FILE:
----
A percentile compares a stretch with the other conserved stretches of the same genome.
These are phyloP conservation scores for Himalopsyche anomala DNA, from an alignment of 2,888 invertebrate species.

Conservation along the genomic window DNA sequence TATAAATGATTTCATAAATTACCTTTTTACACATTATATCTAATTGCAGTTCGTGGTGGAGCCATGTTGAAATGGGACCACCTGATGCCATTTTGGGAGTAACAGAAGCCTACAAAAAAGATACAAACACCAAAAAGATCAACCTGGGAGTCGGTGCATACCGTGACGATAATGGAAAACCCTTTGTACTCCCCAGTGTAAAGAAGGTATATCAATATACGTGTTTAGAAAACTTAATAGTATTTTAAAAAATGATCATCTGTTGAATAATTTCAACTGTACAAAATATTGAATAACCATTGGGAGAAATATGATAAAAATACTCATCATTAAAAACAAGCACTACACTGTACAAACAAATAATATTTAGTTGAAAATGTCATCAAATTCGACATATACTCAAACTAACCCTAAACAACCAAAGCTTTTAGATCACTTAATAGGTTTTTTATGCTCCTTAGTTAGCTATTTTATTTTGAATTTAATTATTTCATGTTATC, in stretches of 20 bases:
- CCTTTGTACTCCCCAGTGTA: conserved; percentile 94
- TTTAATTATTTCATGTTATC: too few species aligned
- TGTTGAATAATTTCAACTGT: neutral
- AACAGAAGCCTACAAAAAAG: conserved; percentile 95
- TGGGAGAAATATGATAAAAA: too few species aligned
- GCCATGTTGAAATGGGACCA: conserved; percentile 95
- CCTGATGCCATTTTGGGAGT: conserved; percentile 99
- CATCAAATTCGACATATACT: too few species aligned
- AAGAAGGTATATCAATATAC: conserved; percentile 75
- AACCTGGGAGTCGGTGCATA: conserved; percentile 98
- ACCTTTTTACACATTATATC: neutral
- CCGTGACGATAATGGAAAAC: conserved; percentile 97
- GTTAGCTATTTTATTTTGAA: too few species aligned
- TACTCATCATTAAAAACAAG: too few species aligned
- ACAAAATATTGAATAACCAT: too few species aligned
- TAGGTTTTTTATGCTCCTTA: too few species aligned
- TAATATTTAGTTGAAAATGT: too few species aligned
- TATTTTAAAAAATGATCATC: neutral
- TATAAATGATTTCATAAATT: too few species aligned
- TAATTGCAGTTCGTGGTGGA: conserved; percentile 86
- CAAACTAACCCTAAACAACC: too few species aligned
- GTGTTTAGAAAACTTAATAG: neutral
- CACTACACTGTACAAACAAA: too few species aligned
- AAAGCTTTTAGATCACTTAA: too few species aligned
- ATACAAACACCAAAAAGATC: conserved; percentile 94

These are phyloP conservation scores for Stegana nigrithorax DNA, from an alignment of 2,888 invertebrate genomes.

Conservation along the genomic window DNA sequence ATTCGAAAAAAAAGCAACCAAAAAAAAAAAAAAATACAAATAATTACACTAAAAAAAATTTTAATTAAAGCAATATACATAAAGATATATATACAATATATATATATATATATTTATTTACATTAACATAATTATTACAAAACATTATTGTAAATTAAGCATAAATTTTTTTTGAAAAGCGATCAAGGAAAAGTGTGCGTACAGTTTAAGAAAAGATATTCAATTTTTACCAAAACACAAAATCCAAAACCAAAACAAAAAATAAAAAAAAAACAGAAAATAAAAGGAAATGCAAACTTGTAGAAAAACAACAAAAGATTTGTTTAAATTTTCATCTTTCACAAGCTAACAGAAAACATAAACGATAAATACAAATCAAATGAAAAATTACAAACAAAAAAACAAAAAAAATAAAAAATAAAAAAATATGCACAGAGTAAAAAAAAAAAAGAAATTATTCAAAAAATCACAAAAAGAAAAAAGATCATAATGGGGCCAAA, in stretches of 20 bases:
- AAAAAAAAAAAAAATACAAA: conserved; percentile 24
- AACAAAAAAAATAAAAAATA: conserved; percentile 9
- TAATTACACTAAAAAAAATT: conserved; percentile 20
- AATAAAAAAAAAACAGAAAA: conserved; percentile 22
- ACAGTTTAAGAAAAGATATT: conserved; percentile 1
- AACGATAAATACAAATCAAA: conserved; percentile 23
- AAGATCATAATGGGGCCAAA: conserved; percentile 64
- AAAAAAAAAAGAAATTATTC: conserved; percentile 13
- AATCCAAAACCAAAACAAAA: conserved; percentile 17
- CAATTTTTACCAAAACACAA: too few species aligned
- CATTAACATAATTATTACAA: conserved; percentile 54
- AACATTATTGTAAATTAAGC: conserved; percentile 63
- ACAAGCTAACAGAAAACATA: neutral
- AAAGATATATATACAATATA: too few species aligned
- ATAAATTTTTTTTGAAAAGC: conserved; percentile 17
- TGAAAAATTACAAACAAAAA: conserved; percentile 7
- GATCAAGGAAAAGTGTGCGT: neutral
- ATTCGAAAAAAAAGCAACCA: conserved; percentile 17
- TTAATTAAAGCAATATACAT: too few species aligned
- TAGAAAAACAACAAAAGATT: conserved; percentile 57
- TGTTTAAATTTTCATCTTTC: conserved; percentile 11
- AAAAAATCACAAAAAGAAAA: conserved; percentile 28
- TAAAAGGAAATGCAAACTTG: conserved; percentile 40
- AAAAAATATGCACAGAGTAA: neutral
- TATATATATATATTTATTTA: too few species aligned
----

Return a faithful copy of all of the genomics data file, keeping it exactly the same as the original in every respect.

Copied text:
A percentile compares a stretch with the other conserved stretches of the same genome.
These are phyloP conservation scores for Himalopsyche anomala DNA, from an alignment of 2,888 invertebrate species.

Conservation along the genomic window DNA sequence TATAAATGATTTCATAAATTACCTTTTTACACATTATATCTAATTGCAGTTCGTGGTGGAGCCATGTTGAAATGGGACCACCTGATGCCATTTTGGGAGTAACAGAAGCCTACAAAAAAGATACAAACACCAAAAAGATCAACCTGGGAGTCGGTGCATACCGTGACGATAATGGAAAACCCTTTGTACTCCCCAGTGTAAAGAAGGTATATCAATATACGTGTTTAGAAAACTTAATAGTATTTTAAAAAATGATCATCTGTTGAATAATTTCAACTGTACAAAATATTGAATAACCATTGGGAGAAATATGATAAAAATACTCATCATTAAAAACAAGCACTACACTGTACAAACAAATAATATTTAGTTGAAAATGTCATCAAATTCGACATATACTCAAACTAACCCTAAACAACCAAAGCTTTTAGATCACTTAATAGGTTTTTTATGCTCCTTAGTTAGCTATTTTATTTTGAATTTAATTATTTCATGTTATC, in stretches of 20 bases:
- CCTTTGTACTCCCCAGTGTA: conserved; percentile 94
- TTTAATTATTTCATGTTATC: too few species aligned
- TGTTGAATAATTTCAACTGT: neutral
- AACAGAAGCCTACAAAAAAG: conserved; percentile 95
- TGGGAGAAATATGATAAAAA: too few species aligned
- GCCATGTTGAAATGGGACCA: conserved; percentile 95
- CCTGATGCCATTTTGGGAGT: conserved; percentile 99
- CATCAAATTCGACATATACT: too few species aligned
- AAGAAGGTATATCAATATAC: conserved; percentile 75
- AACCTGGGAGTCGGTGCATA: conserved; percentile 98
- ACCTTTTTACACATTATATC: neutral
- CCGTGACGATAATGGAAAAC: conserved; percentile 97
- GTTAGCTATTTTATTTTGAA: too few species aligned
- TACTCATCATTAAAAACAAG: too few species aligned
- ACAAAATATTGAATAACCAT: too few species aligned
- TAGGTTTTTTATGCTCCTTA: too few species aligned
- TAATATTTAGTTGAAAATGT: too few species aligned
- TATTTTAAAAAATGATCATC: neutral
- TATAAATGATTTCATAAATT: too few species aligned
- TAATTGCAGTTCGTGGTGGA: conserved; percentile 86
- CAAACTAACCCTAAACAACC: too few species aligned
- GTGTTTAGAAAACTTAATAG: neutral
- CACTACACTGTACAAACAAA: too few species aligned
- AAAGCTTTTAGATCACTTAA: too few species aligned
- ATACAAACACCAAAAAGATC: conserved; percentile 94

These are phyloP conservation scores for Stegana nigrithorax DNA, from an alignment of 2,888 invertebrate genomes.

Conservation along the genomic window DNA sequence ATTCGAAAAAAAAGCAACCAAAAAAAAAAAAAAATACAAATAATTACACTAAAAAAAATTTTAATTAAAGCAATATACATAAAGATATATATACAATATATATATATATATATTTATTTACATTAACATAATTATTACAAAACATTATTGTAAATTAAGCATAAATTTTTTTTGAAAAGCGATCAAGGAAAAGTGTGCGTACAGTTTAAGAAAAGATATTCAATTTTTACCAAAACACAAAATCCAAAACCAAAACAAAAAATAAAAAAAAAACAGAAAATAAAAGGAAATGCAAACTTGTAGAAAAACAACAAAAGATTTGTTTAAATTTTCATCTTTCACAAGCTAACAGAAAACATAAACGATAAATACAAATCAAATGAAAAATTACAAACAAAAAAACAAAAAAAATAAAAAATAAAAAAATATGCACAGAGTAAAAAAAAAAAAGAAATTATTCAAAAAATCACAAAAAGAAAAAAGATCATAATGGGGCCAAA, in stretches of 20 bases:
- AAAAAAAAAAAAAATACAAA: conserved; percentile 24
- AACAAAAAAAATAAAAAATA: conserved; percentile 9
- TAATTACACTAAAAAAAATT: conserved; percentile 20
- AATAAAAAAAAAACAGAAAA: conserved; percentile 22
- ACAGTTTAAGAAAAGATATT: conserved; percentile 1
- AACGATAAATACAAATCAAA: conserved; percentile 23
- AAGATCATAATGGGGCCAAA: conserved; percentile 64
- AAAAAAAAAAGAAATTATTC: conserved; percentile 13
- AATCCAAAACCAAAACAAAA: conserved; percentile 17
- CAATTTTTACCAAAACACAA: too few species aligned
- CATTAACATAATTATTACAA: conserved; percentile 54
- AACATTATTGTAAATTAAGC: conserved; percentile 63
- ACAAGCTAACAGAAAACATA: neutral
- AAAGATATATATACAATATA: too few species aligned
- ATAAATTTTTTTTGAAAAGC: conserved; percentile 17
- TGAAAAATTACAAACAAAAA: conserved; percentile 7
- GATCAAGGAAAAGTGTGCGT: neutral
- ATTCGAAAAAAAAGCAACCA: conserved; percentile 17
- TTAATTAAAGCAATATACAT: too few species aligned
- TAGAAAAACAACAAAAGATT: conserved; percentile 57
- TGTTTAAATTTTCATCTTTC: conserved; percentile 11
- AAAAAATCACAAAAAGAAAA: conserved; percentile 28
- TAAAAGGAAATGCAAACTTG: conserved; percentile 40
- AAAAAATATGCACAGAGTAA: neutral
- TATATATATATATTTATTTA: too few species aligned